“Instead of bombarding a cancer patient with an unspecific form of chemotherapy, we can prescribe him the medication that his tumor organoids responded to particularly well in the laboratory.”

Hans Clevers

While he was an immunologist at the University of Utrecht, Hans Clevers worked primarily on the differentiation of white blood cells (T lymphocytes), which are created by hematopoietic, or bloodforming, stem cells in bone marrow. Later the focus of his research shifted to adult stem cells in the digestive organs, particularly in the small intestine. Adult means mature; adult stem cells as used here in contrast to embryonic stem cells – which are only present in early embryos – are present in the body at birth and can repair defects throughout one’s life. For example, if you cut yourself in the finger, then stem cells in the skin repair the defective tissue. In the small intestine, stem cells not only eliminate damage but also regularly renew its lining (epithelium). Stem cells in the small intestine are among the most active cells in the entire body.

As early as 1745, Johann Lieberkühn, a Berlin physician, used wax impressions to determine that fine invaginations extended out of the small intestine, which he called crypts. Viewed from the inside, the crypts are pits. These narrow pits are located between the fingershaped processes pointing toward the inside of the intestine. Among other things, they emit digestive secretions and absorb food. The intestinal stem cells sit at the base of the crypts. The daughter cells that arise by means of cell division migrate up the crypt walls, in the process differentiating into the six types of cells present in the intestinal epithelium. After leaving the crypts, the now mature intestinal cells continue step by step until they reach the peaks of the processes, where they die and make room for the following cells. This is the means by which the inner layer of cells of the human intestine is completely renewed approximately every six to eight days. Those of a mouse do this every five days. The strong propensity of adult stem cells to divide, however, also harbors a risk of cancer. A stem cell, if its genome has been damaged, such as by strong radiation or environmental toxins, can transform into a tumor cell.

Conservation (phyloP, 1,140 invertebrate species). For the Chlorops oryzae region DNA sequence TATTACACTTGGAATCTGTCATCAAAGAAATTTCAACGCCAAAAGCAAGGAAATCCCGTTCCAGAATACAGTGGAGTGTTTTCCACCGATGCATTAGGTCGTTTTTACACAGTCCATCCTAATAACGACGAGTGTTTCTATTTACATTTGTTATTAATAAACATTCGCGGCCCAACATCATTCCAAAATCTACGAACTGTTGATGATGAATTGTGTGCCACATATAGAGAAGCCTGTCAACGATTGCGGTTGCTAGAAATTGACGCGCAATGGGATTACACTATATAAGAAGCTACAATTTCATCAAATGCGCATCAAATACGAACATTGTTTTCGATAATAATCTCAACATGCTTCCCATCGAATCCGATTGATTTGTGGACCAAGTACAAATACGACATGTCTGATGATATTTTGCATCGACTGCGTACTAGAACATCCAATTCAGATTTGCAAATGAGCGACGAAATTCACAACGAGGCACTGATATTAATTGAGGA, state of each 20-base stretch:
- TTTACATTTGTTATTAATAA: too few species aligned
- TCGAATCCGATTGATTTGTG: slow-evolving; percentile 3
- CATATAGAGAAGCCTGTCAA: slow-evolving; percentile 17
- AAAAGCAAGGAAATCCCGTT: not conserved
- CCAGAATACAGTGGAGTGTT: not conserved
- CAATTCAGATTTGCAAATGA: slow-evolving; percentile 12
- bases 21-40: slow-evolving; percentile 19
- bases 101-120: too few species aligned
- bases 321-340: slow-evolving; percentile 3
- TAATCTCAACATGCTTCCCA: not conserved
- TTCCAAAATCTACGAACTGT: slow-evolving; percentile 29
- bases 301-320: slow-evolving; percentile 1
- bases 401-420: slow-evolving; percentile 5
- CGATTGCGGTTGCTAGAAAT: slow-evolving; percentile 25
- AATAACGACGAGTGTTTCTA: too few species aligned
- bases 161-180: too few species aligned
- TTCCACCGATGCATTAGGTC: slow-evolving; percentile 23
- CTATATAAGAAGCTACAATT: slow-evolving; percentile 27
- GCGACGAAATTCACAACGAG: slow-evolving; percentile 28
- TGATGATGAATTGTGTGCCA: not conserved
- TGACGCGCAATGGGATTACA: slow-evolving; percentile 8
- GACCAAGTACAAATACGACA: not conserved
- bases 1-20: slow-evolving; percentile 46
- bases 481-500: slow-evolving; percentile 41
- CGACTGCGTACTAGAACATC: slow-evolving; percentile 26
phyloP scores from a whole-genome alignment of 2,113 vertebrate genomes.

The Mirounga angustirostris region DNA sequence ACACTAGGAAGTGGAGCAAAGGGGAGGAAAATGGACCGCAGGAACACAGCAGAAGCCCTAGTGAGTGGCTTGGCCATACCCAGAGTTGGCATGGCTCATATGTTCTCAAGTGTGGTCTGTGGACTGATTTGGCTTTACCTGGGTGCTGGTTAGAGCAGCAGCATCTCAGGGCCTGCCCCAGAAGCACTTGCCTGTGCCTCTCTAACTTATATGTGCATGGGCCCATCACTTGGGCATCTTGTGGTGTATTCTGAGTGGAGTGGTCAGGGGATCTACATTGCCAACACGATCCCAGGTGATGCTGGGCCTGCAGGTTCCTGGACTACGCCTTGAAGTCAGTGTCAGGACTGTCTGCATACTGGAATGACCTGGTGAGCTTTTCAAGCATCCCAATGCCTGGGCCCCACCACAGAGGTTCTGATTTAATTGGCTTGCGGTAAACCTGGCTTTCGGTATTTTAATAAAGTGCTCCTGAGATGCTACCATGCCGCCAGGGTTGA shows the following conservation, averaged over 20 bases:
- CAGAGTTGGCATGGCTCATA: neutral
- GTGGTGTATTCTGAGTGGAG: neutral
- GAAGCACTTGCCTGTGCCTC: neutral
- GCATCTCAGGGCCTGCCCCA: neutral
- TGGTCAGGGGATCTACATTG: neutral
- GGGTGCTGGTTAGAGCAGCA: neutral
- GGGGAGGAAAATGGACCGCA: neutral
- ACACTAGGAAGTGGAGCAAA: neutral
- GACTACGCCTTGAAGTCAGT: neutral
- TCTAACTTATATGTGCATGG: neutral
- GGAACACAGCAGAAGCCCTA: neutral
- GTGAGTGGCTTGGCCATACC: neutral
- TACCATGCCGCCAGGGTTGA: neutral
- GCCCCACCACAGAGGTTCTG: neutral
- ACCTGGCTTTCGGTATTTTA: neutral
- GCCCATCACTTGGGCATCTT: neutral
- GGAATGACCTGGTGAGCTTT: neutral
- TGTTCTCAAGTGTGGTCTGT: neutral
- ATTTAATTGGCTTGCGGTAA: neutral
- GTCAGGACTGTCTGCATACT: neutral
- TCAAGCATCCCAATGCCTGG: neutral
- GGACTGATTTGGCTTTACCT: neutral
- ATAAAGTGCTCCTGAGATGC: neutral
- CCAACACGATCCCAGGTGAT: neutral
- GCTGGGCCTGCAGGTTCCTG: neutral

• A researcher is culturing organoids at a sterile workbench. The liquids that are needed are filled into the small dishes using pipettes (1). Each of the 24 dishes (2) offers room for thousands of organoids.
    A researcher is culturing organoids at a sterile workbench. The liquids that are needed are filled into the small dishes using pipettes (1). Each of the 24 dishes (2) offers room for thousands of organoids.

When Clevers began his studies of the small intestine, he was surprised that previous research had been concerned almost exclusively with intestines that were sick, such as those stricken by cancer, and hardly with the regeneration of healthy intestines. He was interested particularly in the biochemical signals that stimulate the intestinal stem cells to divide as part of the routine renewal of the epithelium, but also in malignant growths. This is triggered by growth factors that dock on the receptors of the stem cells. After studying this for years, he found one receptor named Lgr5 that was only present on stem cells, and it was on this receptor that the growth factor R-spondin docks. Thanks to the Lgr5 marker, the intestinal stem cells can be easily isolated from sample intestinal tissue. Even stem cells of many other organs, such as the liver, stomach, pancreas, kidney, a woman’s breast, and prostrate glands in men, have Lgr5 receptors.

In 2009, Clevers achieved another sensation. Together with his Japanese postdoc, Toshiro Sato, he produced an intestinal organoid that survived for many months in a Petri dish, growing from a single intestinal stem cell. The ingredients that his team needed consisted in a cocktail made up of several growth factors and a gellike protein matrix, which served as a supportive frame making it possible for the organoid to expand in three dimensions. Scientists had previously performed such culturing experiments only in two dimensions.